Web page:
Supply & Demand or Supplying the Demand?

In December, 2005 I published an article at the Partial Observer which examined the impact Yale School of Music’s decision to go tuition-free for graduate students would have on the classical music business…

Although Yale’s new policy won’t change the landscape of classical music all that much, it does draw attention to an undeniable fact that conservatories and schools of music are accepting and graduating more music majors than ever before. As stated in my previous article, this will likely lead to more students of higher quality graduating from college which creates increased competition for fewer positions; in turn, this produces a need for more musicians to find other outlets to generate income.

Increasingly, recent music performance graduates must face a difficult dilemma created by fewer performance opportunities: how do they pay the bills and keep food in their stomachs while simultaneously spending large sums of money to take expensive auditions for a decreasing pool of positions. Traditionally, they either obtain non-performance related jobs which slowly pull them out of the music business, they establish hand-to-mouth chamber ensembles, or establish large private teaching studios.

It’s that final option which has really established itself over the recent decade as an option which allows musicians to earn a living wage while remaining steeped in the culture of classical music. Of all the playing related commercial endeavors younger players can dive into, establishing a private teaching studio is one of the best-paying. Compared to public school teaching, it allows much greater flexibility with time management so the individual can continue to take auditions and participate in ad hoc performance work (known in the business as “gigging”). With low overhead expenses and the ability to earn anywhere from $20 to $75 per hour, it also provides an opportunity to earn a living wage.

This is where problems begin to enter the equation. One of the unforeseen outcomes from the increase in availability of quality private teachers is an increase in the number of high school age students who decide to pursue a career in music performance. The ensuing vicious cycle is beginning to have an unintentional negative impact on several aspects of the business, not the least of which is a decrease in overall artistic accomplishment and economic stability of orchestras via increased labor tensions.

Nevertheless, there’s another possibility that only a dynamic examination will illuminate: the overall increase in the amount of direct exposure to classical music via private instruction can create a wave of increased participation in live orchestral concert events. This increased participation will provide amplified financial support and community interaction which will allow more performing arts organizations to increase their artistic expenditures, thus increasing the number of performance positions which pay a living wage.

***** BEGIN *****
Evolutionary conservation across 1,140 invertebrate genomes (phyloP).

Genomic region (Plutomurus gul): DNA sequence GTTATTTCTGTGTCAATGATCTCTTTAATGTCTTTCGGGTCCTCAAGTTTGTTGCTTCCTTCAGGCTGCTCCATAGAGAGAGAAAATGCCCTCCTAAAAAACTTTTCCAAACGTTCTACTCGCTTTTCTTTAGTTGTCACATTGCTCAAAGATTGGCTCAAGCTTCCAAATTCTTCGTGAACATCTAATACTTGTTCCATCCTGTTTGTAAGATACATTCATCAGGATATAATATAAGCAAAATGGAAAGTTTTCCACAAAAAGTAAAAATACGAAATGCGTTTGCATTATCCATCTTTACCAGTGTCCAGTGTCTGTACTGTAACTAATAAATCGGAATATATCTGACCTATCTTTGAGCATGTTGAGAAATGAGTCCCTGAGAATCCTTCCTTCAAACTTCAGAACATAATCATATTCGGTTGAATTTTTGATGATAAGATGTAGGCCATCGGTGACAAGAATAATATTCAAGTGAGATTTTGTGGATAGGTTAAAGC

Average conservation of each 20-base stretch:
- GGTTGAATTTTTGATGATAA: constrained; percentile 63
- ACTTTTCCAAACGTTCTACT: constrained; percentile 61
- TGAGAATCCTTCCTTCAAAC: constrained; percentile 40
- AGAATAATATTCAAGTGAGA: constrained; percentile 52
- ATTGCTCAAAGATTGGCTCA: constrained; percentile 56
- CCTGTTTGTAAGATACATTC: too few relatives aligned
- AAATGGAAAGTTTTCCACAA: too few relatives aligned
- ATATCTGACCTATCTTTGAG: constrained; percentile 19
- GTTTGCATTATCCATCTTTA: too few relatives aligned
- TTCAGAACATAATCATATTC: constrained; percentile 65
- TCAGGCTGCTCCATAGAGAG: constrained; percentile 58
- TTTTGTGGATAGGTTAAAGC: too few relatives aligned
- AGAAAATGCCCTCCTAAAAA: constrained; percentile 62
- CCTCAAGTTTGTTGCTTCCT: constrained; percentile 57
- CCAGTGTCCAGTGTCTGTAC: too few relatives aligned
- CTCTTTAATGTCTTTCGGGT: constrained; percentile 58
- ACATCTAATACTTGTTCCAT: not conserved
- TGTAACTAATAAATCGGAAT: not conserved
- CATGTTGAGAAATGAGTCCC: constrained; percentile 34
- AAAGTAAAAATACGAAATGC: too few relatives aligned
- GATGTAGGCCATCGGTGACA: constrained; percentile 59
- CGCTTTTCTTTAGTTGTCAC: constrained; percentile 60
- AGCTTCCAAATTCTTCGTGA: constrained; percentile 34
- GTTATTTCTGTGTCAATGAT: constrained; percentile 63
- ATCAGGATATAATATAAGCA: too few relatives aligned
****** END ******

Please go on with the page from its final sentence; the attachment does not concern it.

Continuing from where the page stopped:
In the end, you have to begin making connections between all of these separate parts in order for the latter idea to work. Dynamic managers will view this landscape as field littered with money simply waiting to be picked up. Static managers won’t even see the field.

About Drew McManus

"I hear that every time you show up to work with an orchestra, people get fired." Those were the first words out of an executive's mouth after her board chair introduced us. That executive is now a dear colleague and friend but the day that consulting contract began with her orchestra, she was convinced I was a hatchet-man brought in by the board to clean house.

I understand where the trepidation comes from as a great deal of my consulting and technology provider work for arts organizations involves due diligence, separating fact from fiction, interpreting spin, as well as performance review and oversight. So yes, sometimes that work results in one or two individuals "aggressively embracing career change" but far more often than not, it reinforces and clarifies exactly what works and why.

In short, it doesn't matter if you know where all the bodies are buried if you can't keep your own clients out of the ground, and I'm fortunate enough to say that for more than 15 years, I've done exactly that for groups of all budget size from Qatar to Kathmandu.

For fun, I write a daily blog about the orchestra business, provide a platform for arts insiders to speak their mind, keep track of what people in this business get paid, help write a satirical cartoon about orchestra life, hack the arts, and love a good coffee drink.

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1 thought on “Supply & Demand or Supplying the Demand?”

  1. I think I alluded to this idea a while back, but never followed up. I do think that instrumental music education is key to a flourishing “nonpop” musical culture. All my non-professional {music) friends attend non-pop concerts, and ALL played in school bands and orchestras! I’ve always wondered if anyone has bothered to to do surveys to see what musical backgrounds audiences of orchestal, chamber music etc. have. This might inform how educational outreach is being done.

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